Turkmenbashi Cries Fowl

Chickens and cattle are banned from the capital in a bid to turn Ashgabat into "the ideal city".

Turkmenbashi Cries Fowl

Chickens and cattle are banned from the capital in a bid to turn Ashgabat into "the ideal city".

Ashgabat animal-lovers and farmers have been told that livestock has been banned and that they can only keep one pet from now on - by order of the authorities.


President Saparmurat Niazov - who likes to be called Turkmenbashi, or Leader of the Turkmen - is so determined to turn Ashgabat into "the ideal city" that a decree has been issued which practically bans animals from the capital.


Many residents who failed to act on the July 3 order fast enough had their chicken coops and livestock pens flattened by government bulldozers while they watched helplessly.


Ashgabat resident Azat told IWPR that he had been given only a day's notice of the decree, saying, "They told us to get rid of our chicken coops and the enclosures housing sheep, goats and small cattle. Of course many of us didn't manage as we had nowhere else to keep them, and of course we couldn't sell them.


"Local officials turned up early the following morning with workers and heavy trucks, and knocked down our barn."


Ashgabat mayor Amangeldy Rejepov's decree limits households to one pet only, and makes it illegal to keep cattle, goats, poultry or even bees, in order to "improve the capital's hygiene".


City officials feel that the keeping of livestock is undermining their efforts to improve Ashgabat's infrastructure. Many new buildings and parks have been constructed since the former Soviet republic gained its independence in 1991 - some of them on white marble.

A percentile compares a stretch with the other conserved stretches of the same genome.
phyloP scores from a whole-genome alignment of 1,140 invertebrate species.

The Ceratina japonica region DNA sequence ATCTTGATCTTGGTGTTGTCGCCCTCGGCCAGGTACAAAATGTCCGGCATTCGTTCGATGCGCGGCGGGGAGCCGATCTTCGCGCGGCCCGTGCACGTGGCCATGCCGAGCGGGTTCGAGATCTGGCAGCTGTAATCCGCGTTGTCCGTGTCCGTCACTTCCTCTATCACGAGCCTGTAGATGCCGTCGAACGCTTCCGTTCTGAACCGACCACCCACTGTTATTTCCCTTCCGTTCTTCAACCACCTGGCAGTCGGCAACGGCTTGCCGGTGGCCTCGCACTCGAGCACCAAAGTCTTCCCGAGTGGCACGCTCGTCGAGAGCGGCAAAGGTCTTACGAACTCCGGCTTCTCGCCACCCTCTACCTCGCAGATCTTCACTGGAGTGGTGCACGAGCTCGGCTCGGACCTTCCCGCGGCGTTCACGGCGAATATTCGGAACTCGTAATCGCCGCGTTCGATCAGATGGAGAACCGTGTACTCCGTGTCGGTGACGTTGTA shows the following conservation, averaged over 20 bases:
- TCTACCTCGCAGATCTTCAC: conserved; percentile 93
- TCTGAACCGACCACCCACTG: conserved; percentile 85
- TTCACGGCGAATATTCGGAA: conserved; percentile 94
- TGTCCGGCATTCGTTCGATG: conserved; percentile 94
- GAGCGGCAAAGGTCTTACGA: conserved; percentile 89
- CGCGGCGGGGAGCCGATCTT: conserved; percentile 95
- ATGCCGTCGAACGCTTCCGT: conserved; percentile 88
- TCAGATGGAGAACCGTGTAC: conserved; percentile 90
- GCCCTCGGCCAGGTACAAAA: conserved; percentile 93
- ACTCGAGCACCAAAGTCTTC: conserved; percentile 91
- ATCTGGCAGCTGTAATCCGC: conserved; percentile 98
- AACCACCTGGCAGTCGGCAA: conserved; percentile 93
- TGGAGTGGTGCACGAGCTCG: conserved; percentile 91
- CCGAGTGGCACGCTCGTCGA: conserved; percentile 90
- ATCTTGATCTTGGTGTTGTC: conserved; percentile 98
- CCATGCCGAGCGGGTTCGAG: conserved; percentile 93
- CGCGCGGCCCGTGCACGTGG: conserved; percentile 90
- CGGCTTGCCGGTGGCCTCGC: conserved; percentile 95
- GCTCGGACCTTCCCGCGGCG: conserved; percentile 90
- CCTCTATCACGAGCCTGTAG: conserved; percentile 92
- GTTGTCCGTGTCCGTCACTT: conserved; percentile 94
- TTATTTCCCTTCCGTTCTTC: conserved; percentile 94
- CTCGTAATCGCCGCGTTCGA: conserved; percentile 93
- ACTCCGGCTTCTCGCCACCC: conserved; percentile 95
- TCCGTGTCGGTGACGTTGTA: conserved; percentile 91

Having animals around will spoil the landscape, argued the district authorities, and gave residents two days' notice to clear out their courtyards.


Those who live in the Old Town area, which consists of mostly private housing on the edge of Ashgabat, have been hardest hit by the decree.


As unemployment is rife in Turkmenistan, raising poultry and livestock is not simply a means of survival for traditional families and their many children - it was often their only source of income.


"We've had chickens and a cow for many years now," said Maral, a pensioner. "I have seven small grandchildren, and my daughter sells what we don't need at the bazaar. The whole district would come to us for fresh milk. What other choice is there, if there's nowhere to work, you have to live by your own efforts."


Another woman, who wished to remain anonymous, told IWPR, "We tried to protest, and told the officials that it was our private property. But they didn't listen, and flattened our shed before our eyes.


"It's not as if we were keeping them in the middle of Ashgabat in a high-rise apartment block. We live on the edge of the city and our animals don't disturb anyone."


Apart from the discontented people who have lost their livestock and poultry, those living in suburban apartment blocks are also panicking at the thought of losing beloved family pets.


Ashgabat resident Marina described the decree as "absurd", saying, "We have had two dachshunds for years now, and they are part of the family. My children love them and play with them. I can't get rid of one of our dogs!"


Already people are trying to hide their domestic animals in a bid to avoid the legislation, but others are not so lucky. The future does not bode well for litters of kittens and puppies born after the decree - if families are restricted to only one animal, these young animals will stand little chance of finding homes.


But other city dwellers are more cynical about the move - and believe that the authorities will soon find it unenforceable. "It's a novelty, and I'd like to know how it's going to work in practice," local resident Timur told IWPR.


"As far as I can make out, if I have two canaries singing in a cage, then I'm in breach of the new regulations. So what are the authorities going to do - open the door and let one of the birds fly away?


"I think the authorities have overlooked something - what's the policy on the number of fish allowed in an aquarium?"


Murad Novruzov is the pseudonym for a journalist in Ashgabat


Turkmenistan
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